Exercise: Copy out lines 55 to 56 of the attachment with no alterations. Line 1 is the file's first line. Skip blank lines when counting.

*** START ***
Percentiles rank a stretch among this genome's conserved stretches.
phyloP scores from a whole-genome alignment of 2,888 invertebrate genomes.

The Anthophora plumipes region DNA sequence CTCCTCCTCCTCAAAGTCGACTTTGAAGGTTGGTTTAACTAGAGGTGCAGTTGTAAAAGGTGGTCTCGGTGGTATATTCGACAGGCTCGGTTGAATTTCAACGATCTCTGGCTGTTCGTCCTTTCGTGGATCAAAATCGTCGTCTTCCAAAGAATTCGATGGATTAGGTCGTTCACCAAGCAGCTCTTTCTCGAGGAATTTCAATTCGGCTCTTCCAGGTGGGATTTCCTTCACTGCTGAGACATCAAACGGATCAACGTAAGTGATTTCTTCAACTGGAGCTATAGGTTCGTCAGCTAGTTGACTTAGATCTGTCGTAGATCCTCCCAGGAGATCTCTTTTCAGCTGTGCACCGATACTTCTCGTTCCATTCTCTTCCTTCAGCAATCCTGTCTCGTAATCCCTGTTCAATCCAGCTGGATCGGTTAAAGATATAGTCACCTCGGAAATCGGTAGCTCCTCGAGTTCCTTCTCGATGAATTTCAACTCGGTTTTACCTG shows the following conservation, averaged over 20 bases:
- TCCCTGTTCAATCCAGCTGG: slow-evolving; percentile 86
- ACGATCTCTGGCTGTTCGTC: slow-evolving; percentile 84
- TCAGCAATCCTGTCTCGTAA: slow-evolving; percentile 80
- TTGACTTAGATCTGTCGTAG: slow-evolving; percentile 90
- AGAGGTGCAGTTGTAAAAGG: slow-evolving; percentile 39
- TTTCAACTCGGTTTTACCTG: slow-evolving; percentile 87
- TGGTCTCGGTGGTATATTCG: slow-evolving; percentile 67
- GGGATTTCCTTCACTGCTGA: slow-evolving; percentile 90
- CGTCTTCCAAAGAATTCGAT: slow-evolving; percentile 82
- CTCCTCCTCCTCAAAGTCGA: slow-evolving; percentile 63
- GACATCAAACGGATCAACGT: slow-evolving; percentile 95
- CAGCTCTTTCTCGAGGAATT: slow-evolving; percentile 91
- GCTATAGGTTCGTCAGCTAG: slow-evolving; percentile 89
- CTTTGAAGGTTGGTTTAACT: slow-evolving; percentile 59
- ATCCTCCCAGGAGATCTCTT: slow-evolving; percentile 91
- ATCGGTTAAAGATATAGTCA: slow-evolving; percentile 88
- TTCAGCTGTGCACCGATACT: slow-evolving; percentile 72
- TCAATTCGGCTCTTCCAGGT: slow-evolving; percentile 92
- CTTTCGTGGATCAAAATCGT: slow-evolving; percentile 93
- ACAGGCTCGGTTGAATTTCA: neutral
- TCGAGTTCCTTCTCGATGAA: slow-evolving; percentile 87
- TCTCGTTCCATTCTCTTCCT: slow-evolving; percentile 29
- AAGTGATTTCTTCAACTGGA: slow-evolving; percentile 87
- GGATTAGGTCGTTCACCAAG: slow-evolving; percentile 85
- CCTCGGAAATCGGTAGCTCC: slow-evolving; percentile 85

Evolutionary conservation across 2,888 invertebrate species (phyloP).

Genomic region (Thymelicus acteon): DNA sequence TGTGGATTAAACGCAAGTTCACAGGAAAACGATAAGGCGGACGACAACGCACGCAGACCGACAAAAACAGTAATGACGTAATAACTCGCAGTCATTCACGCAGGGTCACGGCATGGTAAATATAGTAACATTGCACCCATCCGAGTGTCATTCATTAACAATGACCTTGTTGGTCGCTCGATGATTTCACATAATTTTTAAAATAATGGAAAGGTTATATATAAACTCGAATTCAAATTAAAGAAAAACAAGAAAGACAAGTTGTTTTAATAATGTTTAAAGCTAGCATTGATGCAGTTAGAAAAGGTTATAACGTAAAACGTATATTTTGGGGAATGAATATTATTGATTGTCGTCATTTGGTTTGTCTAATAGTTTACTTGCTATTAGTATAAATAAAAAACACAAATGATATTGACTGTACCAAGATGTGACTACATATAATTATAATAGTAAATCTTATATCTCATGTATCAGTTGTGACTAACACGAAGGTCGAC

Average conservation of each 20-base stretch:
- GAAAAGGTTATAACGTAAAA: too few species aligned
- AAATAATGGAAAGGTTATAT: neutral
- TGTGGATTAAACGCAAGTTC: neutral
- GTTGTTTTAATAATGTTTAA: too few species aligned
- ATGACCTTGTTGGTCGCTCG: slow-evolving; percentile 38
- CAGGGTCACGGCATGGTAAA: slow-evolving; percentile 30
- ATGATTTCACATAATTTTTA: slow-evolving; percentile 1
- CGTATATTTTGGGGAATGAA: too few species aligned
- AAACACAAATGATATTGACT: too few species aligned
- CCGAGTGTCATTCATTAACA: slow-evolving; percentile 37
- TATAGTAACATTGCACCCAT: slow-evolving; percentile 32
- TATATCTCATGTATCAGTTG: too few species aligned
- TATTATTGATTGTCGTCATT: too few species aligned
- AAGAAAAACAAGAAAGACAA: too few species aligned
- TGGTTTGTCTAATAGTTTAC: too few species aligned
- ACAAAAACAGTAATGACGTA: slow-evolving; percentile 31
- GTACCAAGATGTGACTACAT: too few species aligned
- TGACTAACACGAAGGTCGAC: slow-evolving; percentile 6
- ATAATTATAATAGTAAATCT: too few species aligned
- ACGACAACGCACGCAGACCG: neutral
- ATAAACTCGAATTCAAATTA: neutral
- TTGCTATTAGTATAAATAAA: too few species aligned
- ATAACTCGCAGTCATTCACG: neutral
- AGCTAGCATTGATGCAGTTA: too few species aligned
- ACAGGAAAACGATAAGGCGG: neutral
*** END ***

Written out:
- AGCTAGCATTGATGCAGTTA: too few species aligned
- ACAGGAAAACGATAAGGCGG: neutral